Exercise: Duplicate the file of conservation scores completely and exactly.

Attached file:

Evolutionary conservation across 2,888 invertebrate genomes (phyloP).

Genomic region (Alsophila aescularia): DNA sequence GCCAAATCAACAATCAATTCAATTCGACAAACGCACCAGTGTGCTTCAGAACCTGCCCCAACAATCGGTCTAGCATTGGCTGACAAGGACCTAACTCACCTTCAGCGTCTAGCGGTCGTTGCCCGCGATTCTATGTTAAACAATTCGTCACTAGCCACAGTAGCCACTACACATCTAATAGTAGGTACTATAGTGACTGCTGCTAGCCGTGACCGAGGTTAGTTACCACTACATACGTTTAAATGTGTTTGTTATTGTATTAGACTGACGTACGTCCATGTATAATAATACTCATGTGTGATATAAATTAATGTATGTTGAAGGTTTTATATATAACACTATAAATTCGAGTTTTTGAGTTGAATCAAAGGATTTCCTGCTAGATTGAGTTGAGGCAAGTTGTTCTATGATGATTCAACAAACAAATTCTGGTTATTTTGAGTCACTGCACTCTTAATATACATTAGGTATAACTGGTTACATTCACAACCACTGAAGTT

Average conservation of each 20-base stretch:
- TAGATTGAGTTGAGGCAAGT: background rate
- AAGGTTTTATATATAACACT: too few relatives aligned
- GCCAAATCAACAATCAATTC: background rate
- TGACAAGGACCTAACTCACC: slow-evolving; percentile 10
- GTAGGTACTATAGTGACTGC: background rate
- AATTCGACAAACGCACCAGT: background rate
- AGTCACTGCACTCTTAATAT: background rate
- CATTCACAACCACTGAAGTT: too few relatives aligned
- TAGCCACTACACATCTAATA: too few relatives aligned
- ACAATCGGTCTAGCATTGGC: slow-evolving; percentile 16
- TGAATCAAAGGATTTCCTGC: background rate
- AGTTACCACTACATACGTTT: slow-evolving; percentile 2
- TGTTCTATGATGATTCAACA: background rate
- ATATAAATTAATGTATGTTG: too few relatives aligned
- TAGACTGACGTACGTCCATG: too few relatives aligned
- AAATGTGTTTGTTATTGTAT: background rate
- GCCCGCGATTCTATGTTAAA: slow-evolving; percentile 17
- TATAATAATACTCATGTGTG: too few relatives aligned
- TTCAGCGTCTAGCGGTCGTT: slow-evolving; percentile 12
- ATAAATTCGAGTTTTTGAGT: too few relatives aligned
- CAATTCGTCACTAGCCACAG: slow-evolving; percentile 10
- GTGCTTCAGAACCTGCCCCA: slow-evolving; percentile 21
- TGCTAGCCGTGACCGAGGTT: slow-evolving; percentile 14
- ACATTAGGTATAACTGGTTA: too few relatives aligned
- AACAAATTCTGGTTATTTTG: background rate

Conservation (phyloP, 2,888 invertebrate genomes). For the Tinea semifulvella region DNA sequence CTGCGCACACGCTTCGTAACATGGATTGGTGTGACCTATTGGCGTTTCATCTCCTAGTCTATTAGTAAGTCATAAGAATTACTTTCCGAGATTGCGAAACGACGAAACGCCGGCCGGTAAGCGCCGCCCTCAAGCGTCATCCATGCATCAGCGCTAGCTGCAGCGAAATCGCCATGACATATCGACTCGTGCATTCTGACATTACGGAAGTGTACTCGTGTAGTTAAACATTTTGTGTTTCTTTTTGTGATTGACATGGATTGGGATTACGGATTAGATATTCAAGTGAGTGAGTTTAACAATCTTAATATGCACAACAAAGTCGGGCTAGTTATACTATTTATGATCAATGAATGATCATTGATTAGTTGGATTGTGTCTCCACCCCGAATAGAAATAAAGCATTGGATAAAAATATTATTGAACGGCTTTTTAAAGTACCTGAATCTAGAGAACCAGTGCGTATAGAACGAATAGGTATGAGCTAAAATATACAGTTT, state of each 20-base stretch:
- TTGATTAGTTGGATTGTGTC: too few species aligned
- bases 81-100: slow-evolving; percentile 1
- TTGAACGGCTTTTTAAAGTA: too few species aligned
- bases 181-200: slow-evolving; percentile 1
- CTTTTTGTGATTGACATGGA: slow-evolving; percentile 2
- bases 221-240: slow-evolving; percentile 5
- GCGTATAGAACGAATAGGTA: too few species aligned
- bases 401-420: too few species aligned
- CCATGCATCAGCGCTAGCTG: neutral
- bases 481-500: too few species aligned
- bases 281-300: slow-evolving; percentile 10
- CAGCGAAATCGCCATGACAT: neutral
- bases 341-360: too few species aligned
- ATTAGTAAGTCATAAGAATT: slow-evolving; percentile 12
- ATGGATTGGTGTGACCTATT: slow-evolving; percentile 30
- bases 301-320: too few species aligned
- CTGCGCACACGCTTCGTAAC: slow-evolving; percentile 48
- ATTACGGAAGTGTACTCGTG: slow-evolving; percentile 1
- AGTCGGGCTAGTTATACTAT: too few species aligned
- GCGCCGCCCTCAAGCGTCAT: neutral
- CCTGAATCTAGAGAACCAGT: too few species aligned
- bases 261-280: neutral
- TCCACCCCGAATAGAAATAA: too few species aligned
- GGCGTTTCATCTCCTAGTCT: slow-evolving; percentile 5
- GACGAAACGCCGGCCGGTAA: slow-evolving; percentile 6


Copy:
Evolutionary conservation across 2,888 invertebrate genomes (phyloP).

Genomic region (Alsophila aescularia): DNA sequence GCCAAATCAACAATCAATTCAATTCGACAAACGCACCAGTGTGCTTCAGAACCTGCCCCAACAATCGGTCTAGCATTGGCTGACAAGGACCTAACTCACCTTCAGCGTCTAGCGGTCGTTGCCCGCGATTCTATGTTAAACAATTCGTCACTAGCCACAGTAGCCACTACACATCTAATAGTAGGTACTATAGTGACTGCTGCTAGCCGTGACCGAGGTTAGTTACCACTACATACGTTTAAATGTGTTTGTTATTGTATTAGACTGACGTACGTCCATGTATAATAATACTCATGTGTGATATAAATTAATGTATGTTGAAGGTTTTATATATAACACTATAAATTCGAGTTTTTGAGTTGAATCAAAGGATTTCCTGCTAGATTGAGTTGAGGCAAGTTGTTCTATGATGATTCAACAAACAAATTCTGGTTATTTTGAGTCACTGCACTCTTAATATACATTAGGTATAACTGGTTACATTCACAACCACTGAAGTT

Average conservation of each 20-base stretch:
- TAGATTGAGTTGAGGCAAGT: background rate
- AAGGTTTTATATATAACACT: too few relatives aligned
- GCCAAATCAACAATCAATTC: background rate
- TGACAAGGACCTAACTCACC: slow-evolving; percentile 10
- GTAGGTACTATAGTGACTGC: background rate
- AATTCGACAAACGCACCAGT: background rate
- AGTCACTGCACTCTTAATAT: background rate
- CATTCACAACCACTGAAGTT: too few relatives aligned
- TAGCCACTACACATCTAATA: too few relatives aligned
- ACAATCGGTCTAGCATTGGC: slow-evolving; percentile 16
- TGAATCAAAGGATTTCCTGC: background rate
- AGTTACCACTACATACGTTT: slow-evolving; percentile 2
- TGTTCTATGATGATTCAACA: background rate
- ATATAAATTAATGTATGTTG: too few relatives aligned
- TAGACTGACGTACGTCCATG: too few relatives aligned
- AAATGTGTTTGTTATTGTAT: background rate
- GCCCGCGATTCTATGTTAAA: slow-evolving; percentile 17
- TATAATAATACTCATGTGTG: too few relatives aligned
- TTCAGCGTCTAGCGGTCGTT: slow-evolving; percentile 12
- ATAAATTCGAGTTTTTGAGT: too few relatives aligned
- CAATTCGTCACTAGCCACAG: slow-evolving; percentile 10
- GTGCTTCAGAACCTGCCCCA: slow-evolving; percentile 21
- TGCTAGCCGTGACCGAGGTT: slow-evolving; percentile 14
- ACATTAGGTATAACTGGTTA: too few relatives aligned
- AACAAATTCTGGTTATTTTG: background rate

Conservation (phyloP, 2,888 invertebrate genomes). For the Tinea semifulvella region DNA sequence CTGCGCACACGCTTCGTAACATGGATTGGTGTGACCTATTGGCGTTTCATCTCCTAGTCTATTAGTAAGTCATAAGAATTACTTTCCGAGATTGCGAAACGACGAAACGCCGGCCGGTAAGCGCCGCCCTCAAGCGTCATCCATGCATCAGCGCTAGCTGCAGCGAAATCGCCATGACATATCGACTCGTGCATTCTGACATTACGGAAGTGTACTCGTGTAGTTAAACATTTTGTGTTTCTTTTTGTGATTGACATGGATTGGGATTACGGATTAGATATTCAAGTGAGTGAGTTTAACAATCTTAATATGCACAACAAAGTCGGGCTAGTTATACTATTTATGATCAATGAATGATCATTGATTAGTTGGATTGTGTCTCCACCCCGAATAGAAATAAAGCATTGGATAAAAATATTATTGAACGGCTTTTTAAAGTACCTGAATCTAGAGAACCAGTGCGTATAGAACGAATAGGTATGAGCTAAAATATACAGTTT, state of each 20-base stretch:
- TTGATTAGTTGGATTGTGTC: too few species aligned
- bases 81-100: slow-evolving; percentile 1
- TTGAACGGCTTTTTAAAGTA: too few species aligned
- bases 181-200: slow-evolving; percentile 1
- CTTTTTGTGATTGACATGGA: slow-evolving; percentile 2
- bases 221-240: slow-evolving; percentile 5
- GCGTATAGAACGAATAGGTA: too few species aligned
- bases 401-420: too few species aligned
- CCATGCATCAGCGCTAGCTG: neutral
- bases 481-500: too few species aligned
- bases 281-300: slow-evolving; percentile 10
- CAGCGAAATCGCCATGACAT: neutral
- bases 341-360: too few species aligned
- ATTAGTAAGTCATAAGAATT: slow-evolving; percentile 12
- ATGGATTGGTGTGACCTATT: slow-evolving; percentile 30
- bases 301-320: too few species aligned
- CTGCGCACACGCTTCGTAAC: slow-evolving; percentile 48
- ATTACGGAAGTGTACTCGTG: slow-evolving; percentile 1
- AGTCGGGCTAGTTATACTAT: too few species aligned
- GCGCCGCCCTCAAGCGTCAT: neutral
- CCTGAATCTAGAGAACCAGT: too few species aligned
- bases 261-280: neutral
- TCCACCCCGAATAGAAATAA: too few species aligned
- GGCGTTTCATCTCCTAGTCT: slow-evolving; percentile 5
- GACGAAACGCCGGCCGGTAA: slow-evolving; percentile 6